Helfgott Institute Gets Funding to Test Mind-Body Practices for Benzodiazepine Reduction

10 April 2023 | Monday | News

National University of Natural Medicine (NUNM)'s Helfgott Research Institute (HRI) announced that it has received $160,000 to conduct a study on the feasibility of using remotely-delivered mind-body interventions to help adults ages 65+ reduce their use of benzodiazepine medications (such as Valium® or Xanax®) for insomnia and anxiety.
Image Source : Public Domain

Image Source : Public Domain

This one-time opportunity is made possible by the US Deprescribing Network, funded by the National Institute on Aging, in support of complementary and integrative health research studying the deprescribing of benzodiazepine medications. With current research being extremely limited, this award prepares investigators to apply for larger grants in order to conduct definitive large-scale clinical trials. Principal Investigator Ryan Bradley, ND, MPH and Co-Investigators Erica Sharpe, PhD and Ripu Jindal, MD will lead the study.

"This project is a perfect fit for HRI," said Dr. Bradley. "It leverages the history, experience, and real-world clinical orientation of HRI to rigorously test a traditional complementary and integrative health practice using innovative clinical research methods to inform a current clinical dilemma that spans healthcare disciplines. The results of this trial have the potential to reduce unnecessary pharmaceutical use in a vulnerable patient population reducing their risk for falls, overdose, and premature death. It represents exactly the type of research the healthcare community needs more of to reduce risks and improve outcomes."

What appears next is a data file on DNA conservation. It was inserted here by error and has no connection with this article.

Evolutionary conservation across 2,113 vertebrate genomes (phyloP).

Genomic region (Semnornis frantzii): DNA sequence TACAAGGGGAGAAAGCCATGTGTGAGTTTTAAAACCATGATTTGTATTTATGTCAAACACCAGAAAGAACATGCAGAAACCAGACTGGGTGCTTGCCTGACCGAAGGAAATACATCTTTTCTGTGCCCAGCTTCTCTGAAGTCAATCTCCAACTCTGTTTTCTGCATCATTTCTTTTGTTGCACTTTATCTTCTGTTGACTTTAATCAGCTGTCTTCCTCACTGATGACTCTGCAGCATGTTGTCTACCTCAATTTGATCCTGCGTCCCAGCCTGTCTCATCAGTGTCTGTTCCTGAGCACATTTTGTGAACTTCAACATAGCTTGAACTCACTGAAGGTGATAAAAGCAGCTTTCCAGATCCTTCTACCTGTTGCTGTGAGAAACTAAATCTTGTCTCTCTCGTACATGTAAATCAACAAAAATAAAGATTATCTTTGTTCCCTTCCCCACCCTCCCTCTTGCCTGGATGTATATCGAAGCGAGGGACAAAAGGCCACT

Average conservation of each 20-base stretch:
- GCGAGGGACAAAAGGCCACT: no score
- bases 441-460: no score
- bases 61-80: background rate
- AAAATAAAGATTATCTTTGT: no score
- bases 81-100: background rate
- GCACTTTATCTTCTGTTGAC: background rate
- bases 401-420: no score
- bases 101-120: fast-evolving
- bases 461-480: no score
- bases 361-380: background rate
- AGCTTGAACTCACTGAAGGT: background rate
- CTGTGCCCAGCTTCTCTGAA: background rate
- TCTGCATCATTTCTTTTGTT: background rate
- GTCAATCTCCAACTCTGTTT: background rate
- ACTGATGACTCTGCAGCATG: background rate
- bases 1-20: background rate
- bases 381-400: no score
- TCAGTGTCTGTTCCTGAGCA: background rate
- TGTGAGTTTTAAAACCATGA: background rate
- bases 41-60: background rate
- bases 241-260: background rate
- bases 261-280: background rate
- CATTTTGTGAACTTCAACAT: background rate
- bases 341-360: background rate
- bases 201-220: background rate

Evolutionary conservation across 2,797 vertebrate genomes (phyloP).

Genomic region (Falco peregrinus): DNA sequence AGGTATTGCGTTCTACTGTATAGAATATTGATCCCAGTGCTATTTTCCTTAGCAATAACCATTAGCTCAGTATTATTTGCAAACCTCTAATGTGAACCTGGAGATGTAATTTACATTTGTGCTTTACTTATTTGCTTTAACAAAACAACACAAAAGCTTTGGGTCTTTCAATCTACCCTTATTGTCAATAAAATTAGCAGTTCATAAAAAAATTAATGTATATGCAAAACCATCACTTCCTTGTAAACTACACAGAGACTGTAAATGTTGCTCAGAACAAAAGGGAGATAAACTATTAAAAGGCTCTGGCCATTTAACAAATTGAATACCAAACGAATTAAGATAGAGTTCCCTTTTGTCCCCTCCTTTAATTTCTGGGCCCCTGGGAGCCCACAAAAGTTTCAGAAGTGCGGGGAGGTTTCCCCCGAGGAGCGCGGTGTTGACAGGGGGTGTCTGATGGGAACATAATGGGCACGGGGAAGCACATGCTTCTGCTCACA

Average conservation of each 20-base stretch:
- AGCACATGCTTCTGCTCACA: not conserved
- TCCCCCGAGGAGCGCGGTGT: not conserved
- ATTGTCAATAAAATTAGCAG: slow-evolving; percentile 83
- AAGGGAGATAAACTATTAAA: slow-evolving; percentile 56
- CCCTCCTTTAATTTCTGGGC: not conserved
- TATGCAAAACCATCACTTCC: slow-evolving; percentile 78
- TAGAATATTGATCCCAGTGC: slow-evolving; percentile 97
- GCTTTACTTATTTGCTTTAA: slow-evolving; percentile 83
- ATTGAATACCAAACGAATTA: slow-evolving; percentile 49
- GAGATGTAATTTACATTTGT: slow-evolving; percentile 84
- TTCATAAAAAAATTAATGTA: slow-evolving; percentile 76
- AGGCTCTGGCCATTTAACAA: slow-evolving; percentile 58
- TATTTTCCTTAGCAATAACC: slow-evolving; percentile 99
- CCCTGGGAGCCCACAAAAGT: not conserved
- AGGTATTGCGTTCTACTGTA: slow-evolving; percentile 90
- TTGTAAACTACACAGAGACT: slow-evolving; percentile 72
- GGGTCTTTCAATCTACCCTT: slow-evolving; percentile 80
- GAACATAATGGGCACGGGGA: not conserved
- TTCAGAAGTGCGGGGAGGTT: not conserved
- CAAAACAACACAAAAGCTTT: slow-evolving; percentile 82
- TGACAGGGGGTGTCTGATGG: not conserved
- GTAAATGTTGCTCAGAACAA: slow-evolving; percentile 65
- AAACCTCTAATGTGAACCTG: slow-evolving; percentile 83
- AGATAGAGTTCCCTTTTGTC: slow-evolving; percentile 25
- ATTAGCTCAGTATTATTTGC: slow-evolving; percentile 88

Thirty participants, all ages 65+ and taking benzodiazepines, will practice one of two remotely-delivered interventions, 3-5 days per week for 30 minutes, complete surveys, and use wearable devices that monitor sleep and breathing throughout the 6-week study. During this time, participants will attempt to taper or eliminate use of their medications, with guidance from Dr. Jindal, a board-certified psychiatrist.

Risks associated with benzodiazepines include cognitive impairment, over-sedation, falls and dependency. If successful, this trial could lead to identification of nonpharmacologic alternatives to these dangerous medications, affecting the lives of many adults suffering from insomnia and anxiety.

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